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A Liturgy for Community Farms and Gardens

A Liturgy for Community Farms and Gardens


Our founding team began Plainsong Farm to create a place to cultivate connections between people, places, and God, a place that nurtures belonging and the radical renewal of God’s world. When we started, we knew we didn’t know what that looked like. We began by trying things, adapting and revising, and letting some things go.

One annual practice that we began early and still continue is a public, ecumenical liturgy for Rogation Days. We call it “Blessing the Fields.” Every year, Blessing the Fields takes place on the third weekend of May, just after Michigan’s last frost date. By this Sunday between Mother’s Day and Memorial Day, the weather is warm enough that there are plants in the ground, buds on trees, and a fresh sense that spring has arrived. It’s a wonderful time to pray for the coming growing season.

Our Liturgical Practice at Plainsong Farm

We begin by gathering in one place and orienting everyone to what is about to happen. There are always people who have never participated before. Often there are people with no past relationship to church, along with people who do church for a living. After welcoming everyone, we acknowledge the Anishinaabe peoples, who lived in Michigan for countless generations, loved this place well, and are still here. We explain that we are about to walk to different places on the farm to hear scripture and offer prayer. Then we turn on the main water spigot.

The liturgy opens with blessing water so that we can use the holy water to bless everything else. Then the entire group is invited to pick up branches and walk to a place on the farm. At each station, we hear a scripture reading, pray, dip our branches into the holy water, and shake the branches to sprinkle water on that area of the farm. We also tell a little bit of the story of what will happen at that place over the growing season and offer prayers that our intent will bear good fruit. At our Gathering Field, we pray for those who will seek God there. At the fields dedicated to crop production, we pray for those who will labor in the fields and those who will eat the food we donate. As we walk from station to station, we sing together.

I have participated in this liturgy for many years, and I find myself changed each time. After we are done, I am renewed in my recognition that all the work is actually God’s work to do and ours to serve. We can’t make the water, the seeds, the sun, or the soil. We can’t make people donate the funds we need or make volunteers give their time. Because God has done so much, we can do a little. That perspective carries me forward with greater wisdom than I had before. And isn’t that what liturgy exists to do?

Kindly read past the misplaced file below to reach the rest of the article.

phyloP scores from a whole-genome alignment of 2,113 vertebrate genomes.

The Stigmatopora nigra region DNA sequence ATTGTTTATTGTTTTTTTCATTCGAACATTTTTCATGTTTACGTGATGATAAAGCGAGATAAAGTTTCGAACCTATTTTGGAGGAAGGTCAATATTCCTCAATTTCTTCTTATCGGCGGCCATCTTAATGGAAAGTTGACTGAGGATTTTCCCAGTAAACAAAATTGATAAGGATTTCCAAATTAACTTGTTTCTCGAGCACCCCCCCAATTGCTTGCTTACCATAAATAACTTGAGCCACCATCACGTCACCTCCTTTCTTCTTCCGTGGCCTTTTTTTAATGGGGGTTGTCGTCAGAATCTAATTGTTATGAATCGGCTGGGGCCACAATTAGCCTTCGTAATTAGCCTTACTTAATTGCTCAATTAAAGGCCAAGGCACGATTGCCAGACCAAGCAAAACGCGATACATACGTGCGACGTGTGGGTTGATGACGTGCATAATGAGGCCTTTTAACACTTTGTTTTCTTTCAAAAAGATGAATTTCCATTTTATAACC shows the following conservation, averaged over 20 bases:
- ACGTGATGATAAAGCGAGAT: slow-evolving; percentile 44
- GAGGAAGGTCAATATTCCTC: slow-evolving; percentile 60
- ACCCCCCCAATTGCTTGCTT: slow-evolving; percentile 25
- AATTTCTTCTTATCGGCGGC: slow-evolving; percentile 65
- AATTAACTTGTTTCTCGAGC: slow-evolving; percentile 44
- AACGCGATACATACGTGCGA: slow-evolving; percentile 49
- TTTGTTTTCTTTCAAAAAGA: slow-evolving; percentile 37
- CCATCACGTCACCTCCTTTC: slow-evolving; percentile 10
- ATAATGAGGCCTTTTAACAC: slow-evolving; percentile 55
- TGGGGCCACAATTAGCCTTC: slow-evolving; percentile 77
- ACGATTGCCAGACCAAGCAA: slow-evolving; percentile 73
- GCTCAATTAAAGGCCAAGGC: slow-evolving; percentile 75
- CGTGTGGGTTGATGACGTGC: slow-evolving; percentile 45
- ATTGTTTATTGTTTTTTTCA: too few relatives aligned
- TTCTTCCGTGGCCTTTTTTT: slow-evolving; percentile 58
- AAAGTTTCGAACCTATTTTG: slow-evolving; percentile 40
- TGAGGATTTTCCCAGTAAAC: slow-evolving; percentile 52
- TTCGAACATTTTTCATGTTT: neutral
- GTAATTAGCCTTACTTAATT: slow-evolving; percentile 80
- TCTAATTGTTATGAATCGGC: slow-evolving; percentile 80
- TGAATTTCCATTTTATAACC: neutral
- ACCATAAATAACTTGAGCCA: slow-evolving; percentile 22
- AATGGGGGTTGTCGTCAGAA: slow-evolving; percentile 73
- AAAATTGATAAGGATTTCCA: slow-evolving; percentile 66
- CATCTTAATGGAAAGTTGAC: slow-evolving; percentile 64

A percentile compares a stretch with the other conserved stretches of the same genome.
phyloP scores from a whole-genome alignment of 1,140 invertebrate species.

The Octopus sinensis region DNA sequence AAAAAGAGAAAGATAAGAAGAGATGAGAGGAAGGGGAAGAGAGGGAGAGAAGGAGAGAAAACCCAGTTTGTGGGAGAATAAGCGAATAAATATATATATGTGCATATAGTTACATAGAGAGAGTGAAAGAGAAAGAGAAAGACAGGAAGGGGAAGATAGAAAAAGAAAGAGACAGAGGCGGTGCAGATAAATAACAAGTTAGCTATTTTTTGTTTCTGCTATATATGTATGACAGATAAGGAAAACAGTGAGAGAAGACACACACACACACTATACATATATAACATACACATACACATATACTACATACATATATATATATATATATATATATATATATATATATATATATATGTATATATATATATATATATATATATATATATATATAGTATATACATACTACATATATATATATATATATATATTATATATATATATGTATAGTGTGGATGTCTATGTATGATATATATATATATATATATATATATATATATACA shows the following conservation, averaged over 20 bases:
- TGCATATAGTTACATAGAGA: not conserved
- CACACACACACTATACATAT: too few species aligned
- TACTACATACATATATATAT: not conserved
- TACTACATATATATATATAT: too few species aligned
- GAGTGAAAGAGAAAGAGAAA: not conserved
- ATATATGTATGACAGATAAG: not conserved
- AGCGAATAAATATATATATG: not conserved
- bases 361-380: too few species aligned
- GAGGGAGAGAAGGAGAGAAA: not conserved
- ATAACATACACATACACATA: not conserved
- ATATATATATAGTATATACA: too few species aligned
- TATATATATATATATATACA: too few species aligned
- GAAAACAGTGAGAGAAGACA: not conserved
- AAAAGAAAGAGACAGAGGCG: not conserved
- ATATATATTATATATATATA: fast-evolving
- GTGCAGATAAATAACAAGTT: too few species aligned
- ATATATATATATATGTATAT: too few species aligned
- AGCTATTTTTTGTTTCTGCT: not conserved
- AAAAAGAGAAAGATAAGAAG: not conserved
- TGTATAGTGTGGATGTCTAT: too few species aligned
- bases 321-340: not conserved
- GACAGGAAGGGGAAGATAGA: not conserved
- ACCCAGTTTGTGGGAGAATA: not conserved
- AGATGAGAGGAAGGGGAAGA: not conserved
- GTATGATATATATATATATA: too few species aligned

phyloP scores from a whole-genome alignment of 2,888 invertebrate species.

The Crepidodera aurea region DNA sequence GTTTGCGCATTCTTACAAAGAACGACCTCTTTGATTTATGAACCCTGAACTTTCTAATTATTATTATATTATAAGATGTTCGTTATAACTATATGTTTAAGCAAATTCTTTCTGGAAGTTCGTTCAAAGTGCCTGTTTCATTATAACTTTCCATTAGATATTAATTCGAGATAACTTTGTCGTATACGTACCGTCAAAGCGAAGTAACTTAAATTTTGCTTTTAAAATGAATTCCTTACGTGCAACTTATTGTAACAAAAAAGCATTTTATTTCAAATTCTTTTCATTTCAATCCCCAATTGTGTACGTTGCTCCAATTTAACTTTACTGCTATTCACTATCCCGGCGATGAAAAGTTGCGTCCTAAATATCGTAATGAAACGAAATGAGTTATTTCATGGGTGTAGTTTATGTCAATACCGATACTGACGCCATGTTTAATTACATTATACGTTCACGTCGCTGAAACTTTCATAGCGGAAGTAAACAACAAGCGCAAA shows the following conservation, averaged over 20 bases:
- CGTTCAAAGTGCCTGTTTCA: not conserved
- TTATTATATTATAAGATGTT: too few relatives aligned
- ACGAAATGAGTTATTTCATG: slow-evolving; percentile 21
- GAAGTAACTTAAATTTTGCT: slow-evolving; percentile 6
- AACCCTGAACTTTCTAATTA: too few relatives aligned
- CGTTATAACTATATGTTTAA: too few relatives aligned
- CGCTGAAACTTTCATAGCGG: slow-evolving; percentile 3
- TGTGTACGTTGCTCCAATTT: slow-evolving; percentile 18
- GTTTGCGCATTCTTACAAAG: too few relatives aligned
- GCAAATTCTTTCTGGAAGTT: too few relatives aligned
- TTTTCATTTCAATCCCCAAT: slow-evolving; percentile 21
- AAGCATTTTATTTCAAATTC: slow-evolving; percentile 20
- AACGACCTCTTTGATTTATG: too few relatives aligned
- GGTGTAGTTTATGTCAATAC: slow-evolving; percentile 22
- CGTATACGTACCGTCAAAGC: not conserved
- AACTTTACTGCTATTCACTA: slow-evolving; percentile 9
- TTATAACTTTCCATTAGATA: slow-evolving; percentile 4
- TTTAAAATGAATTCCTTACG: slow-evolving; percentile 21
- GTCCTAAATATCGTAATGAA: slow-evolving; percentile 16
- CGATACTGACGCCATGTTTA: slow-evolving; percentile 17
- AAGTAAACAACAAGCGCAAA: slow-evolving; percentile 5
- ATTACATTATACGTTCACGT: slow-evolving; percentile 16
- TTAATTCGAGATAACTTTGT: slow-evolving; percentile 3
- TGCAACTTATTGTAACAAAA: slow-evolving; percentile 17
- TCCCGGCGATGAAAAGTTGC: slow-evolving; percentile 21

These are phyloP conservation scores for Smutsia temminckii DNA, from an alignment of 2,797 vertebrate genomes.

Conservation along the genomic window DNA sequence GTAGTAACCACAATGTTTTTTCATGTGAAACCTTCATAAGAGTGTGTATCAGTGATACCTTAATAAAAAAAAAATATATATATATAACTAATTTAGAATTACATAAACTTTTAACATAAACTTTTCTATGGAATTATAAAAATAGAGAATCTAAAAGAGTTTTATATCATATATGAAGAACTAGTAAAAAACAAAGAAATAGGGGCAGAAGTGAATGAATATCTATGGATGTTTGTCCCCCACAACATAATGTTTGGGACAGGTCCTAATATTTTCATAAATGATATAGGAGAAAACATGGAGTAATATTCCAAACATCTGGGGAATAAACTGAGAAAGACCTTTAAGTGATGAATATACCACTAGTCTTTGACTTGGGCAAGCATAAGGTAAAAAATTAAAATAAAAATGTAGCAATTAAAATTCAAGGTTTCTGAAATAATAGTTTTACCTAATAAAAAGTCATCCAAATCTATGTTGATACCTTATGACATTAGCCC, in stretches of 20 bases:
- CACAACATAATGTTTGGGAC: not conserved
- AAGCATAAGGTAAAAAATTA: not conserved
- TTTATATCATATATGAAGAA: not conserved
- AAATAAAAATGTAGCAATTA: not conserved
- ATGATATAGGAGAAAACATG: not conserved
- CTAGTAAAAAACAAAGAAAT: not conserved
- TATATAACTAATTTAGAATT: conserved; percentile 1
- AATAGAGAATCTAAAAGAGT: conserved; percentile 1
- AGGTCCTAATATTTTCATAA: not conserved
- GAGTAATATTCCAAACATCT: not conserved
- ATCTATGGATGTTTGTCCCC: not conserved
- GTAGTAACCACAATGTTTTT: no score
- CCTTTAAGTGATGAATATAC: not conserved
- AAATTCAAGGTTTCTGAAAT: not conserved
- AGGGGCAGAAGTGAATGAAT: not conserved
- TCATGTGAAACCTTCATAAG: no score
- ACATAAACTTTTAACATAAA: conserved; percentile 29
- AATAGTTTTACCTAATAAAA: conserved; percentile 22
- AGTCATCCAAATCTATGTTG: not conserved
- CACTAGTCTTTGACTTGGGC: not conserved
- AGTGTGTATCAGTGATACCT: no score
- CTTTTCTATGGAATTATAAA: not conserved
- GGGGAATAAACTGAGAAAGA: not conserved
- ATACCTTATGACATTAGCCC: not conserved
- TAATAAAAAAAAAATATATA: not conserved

Creating Your Own “Blessing the Fields” Liturgy

You may not be on a farm, but you too can bless your place as spring arrives. This liturgy works best when many people are involved. Invite many voices to read a section of scripture or a prayer in one location. The holy water is optional, but what is not optional is being outside, under a sky, and remembering that this is God’s earth.

You can use this prayer from our liturgy last year to inspire your prayers:

“Creator God,
in the beginning you planted a garden, and filled it with animals, birds, insects,
and seed-bearing plants. In the garden you first met us, your creatures.
In the garden Jesus agonized over the path of suffering love,
in the garden he rose to make all creation new.
And so we pray for this growing place and for those who will labor in it.
May it be a place not only of fertile soil, abundant food, and joyful labor, 
but also a place of learning to tend and keep, bearing the fruit of healing and hope. 
Creator God, we ask you to shower down your blessings on these fields. Amen.”

Here are a few more tips that may help you develop a blessing liturgy:

  • If you have a church garden, invite those who tend it to contribute to the liturgy. Ask them what their challenges are in the fields, and really listen. Then include their concerns in your prayers.
  • Pray for the pollinators on whose life we all depend.
  • Find your watershed and pray for all who live within it. Name the living source of your water as part of your prayers, and pray for its healing.
  • Consider inviting others beyond your church who care for the earth to join in your prayers. They may have never been prayed for before; they might not know any church is praying for the health of God’s creation.

Your ministry might not take place at a farm, but wherever you are is a part of God’s creation too. How might you bless it, even as it has blessed you?

Featured image of Plainsong Farm in Rockford, Michigan is provided by the author



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